Alumni Yukiyo Kawano Interviewed

A visual artist and a choreographer come together for an Aug. 9 performance work that bears witness to the annihilation of two entire cities and the complex Japanese and American narratives therein.

A scene from a prior performance of "Suspended Moment".

A scene from a prior performance of “Suspended Moment”.

Courtesy of Yukiyo Kawano

Seventy-two years ago, American pilots dropped atomic bombs on the Japanese cities of Hiroshima and Nagasaki. To this day, historians debate whether, as the U.S. maintained, the bombings were necessary to end World War II in the Pacific Theater, or whether, as some critics hold, they constituted war crimes.

Visual artist Yukiyo Kawano and choreographer Meshi Chavez are the creators of “Suspended Moment,” a multidisciplinary performance work they developed with composer Lisa DeGrace and poet Allison Cobb.

Kawano is from Hiroshima; Chavez grew up in Albuquerque — close enough to the Manhattan Project to have a feel for the American side of this history. They’ve performed this work in places with strong ties to atomic history, like Los Alamos, New Mexico, the Hanford Site, and are now bringing it to Portland for a fifth incarnation.

Chavez’s practice is based in the Japanese performance style butoh. You may have seen it performed by dancers in white makeup, moving with infinitesimal slowness. But Chavez’s style is something more kinetic and stately. In some sequences, he puts himself through organic contortions, twisting and spinning almost out of control. Others are direct references to everyday activities on either side of the Pacific.

Here are some highlights of the conversation.

 

Current Student Kate Donnelly @ New City Galerie

New City Galerie in Burlington, VT hosts a group exhibition with current MFA Visual Art student Kate Donnelly through October 24th.

Interpose will feature works by five artists, including Donnelly’s performance art and handmade costumes.

New City Galerie

132 Church Street

Burlington, VT 05401

Visiting Artist Michel Droge | New Work at Frank Brockman Gallery

Frank Brockman Gallery in Brunswick, Maine will show new prints by continuing visiting artist, Michel Droge from August 11-26, 2017. Hiraeth opens Friday, August 11, 5-8pm.

Michel Droge is a painter and printmaker who lives and works in Portland, Maine. Her work is research based and deals directly with Climate Change, Maine’s island Communities and  local conservation efforts. She has worked with the Island Institute,Gulf of Maine Research Institute and the Audubon Society on collaborative projects.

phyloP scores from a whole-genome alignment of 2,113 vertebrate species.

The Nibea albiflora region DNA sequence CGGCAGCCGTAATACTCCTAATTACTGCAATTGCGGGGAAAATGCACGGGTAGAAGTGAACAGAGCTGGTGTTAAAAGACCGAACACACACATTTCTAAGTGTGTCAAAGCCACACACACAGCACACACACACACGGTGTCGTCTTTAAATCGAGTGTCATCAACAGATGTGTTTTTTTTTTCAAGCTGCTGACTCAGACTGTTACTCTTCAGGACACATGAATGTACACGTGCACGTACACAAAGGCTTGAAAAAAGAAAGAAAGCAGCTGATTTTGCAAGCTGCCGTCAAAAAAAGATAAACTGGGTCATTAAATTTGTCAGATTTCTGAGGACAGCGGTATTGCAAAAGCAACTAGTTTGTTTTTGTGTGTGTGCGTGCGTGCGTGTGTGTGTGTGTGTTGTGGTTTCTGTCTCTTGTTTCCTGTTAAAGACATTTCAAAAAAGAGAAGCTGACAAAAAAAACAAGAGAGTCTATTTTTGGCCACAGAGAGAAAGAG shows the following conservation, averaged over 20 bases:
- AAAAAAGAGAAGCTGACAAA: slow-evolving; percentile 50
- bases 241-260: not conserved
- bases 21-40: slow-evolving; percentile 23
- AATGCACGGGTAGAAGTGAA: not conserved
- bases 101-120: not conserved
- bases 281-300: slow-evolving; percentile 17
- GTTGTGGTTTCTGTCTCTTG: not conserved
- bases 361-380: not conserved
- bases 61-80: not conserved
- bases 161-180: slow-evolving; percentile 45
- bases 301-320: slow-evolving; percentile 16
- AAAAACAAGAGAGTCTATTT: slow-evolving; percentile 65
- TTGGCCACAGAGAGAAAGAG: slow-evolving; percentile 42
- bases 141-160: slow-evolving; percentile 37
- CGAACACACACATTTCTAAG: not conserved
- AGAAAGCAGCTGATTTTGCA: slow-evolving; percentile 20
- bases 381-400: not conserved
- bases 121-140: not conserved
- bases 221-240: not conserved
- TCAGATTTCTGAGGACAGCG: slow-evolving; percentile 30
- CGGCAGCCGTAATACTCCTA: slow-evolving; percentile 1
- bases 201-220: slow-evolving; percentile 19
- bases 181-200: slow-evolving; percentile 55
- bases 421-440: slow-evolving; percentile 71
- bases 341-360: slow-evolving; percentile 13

Her most recent work is inspired by sublime encounters in nature and environmental research, finding poetry and meaning in scientific and material realities- a post anthropocene imagined. Larger series of works are named after tomes that are  musical, literary and poetic (see Requiem, Nocturnes, Aubades and Sappho’s Ghosts) – thus invoking the importance of the influence of music, literature and poetry in her work.

Michel received her BA from Oberlin College and her MFA from Maine College of Art. After graduating from Oberlin she worked as a printmaker for Styria Studios in New York City. Her awards include grants from the Joan Mitchell Foundation and the Maine Arts Commission. She has been a resident at the Saltonstall Foundation in Ithaca, NY and a member of the Olive Branch/Ink Shop.

Michel’s work has been included in the exhibitions Other Landscapes: Michel Droge and Michael Shaunnessey at Gould Academy (2015), the Joan Mitchell Foundation Award Recipients Exhibition at the Cue Art Foundation in NY,NY (2011) and Boston University’s Young Contemporaries (2011).

Michel’s Solo Exhibitions include Nocturne’s : Recent paintings and prints by Michel Droge at University of Maine in  Farmington (2016) and Tiny Catastrophe’s: Considering the unseen climate change at June Fitzpatrick Gallery (2015) and Presently, Michel is a Visiting Professor at Maine College of Art and maintains her studio at the Bakery Studios (thebakerystudios.org) in Portland, Maine.

Frank Brockman Gallery

68 Maine Street, 2nd Floor

Brunswick, Maine

Visual Art Alumna Nikki Juen Colab Featured in Brooklyn Rail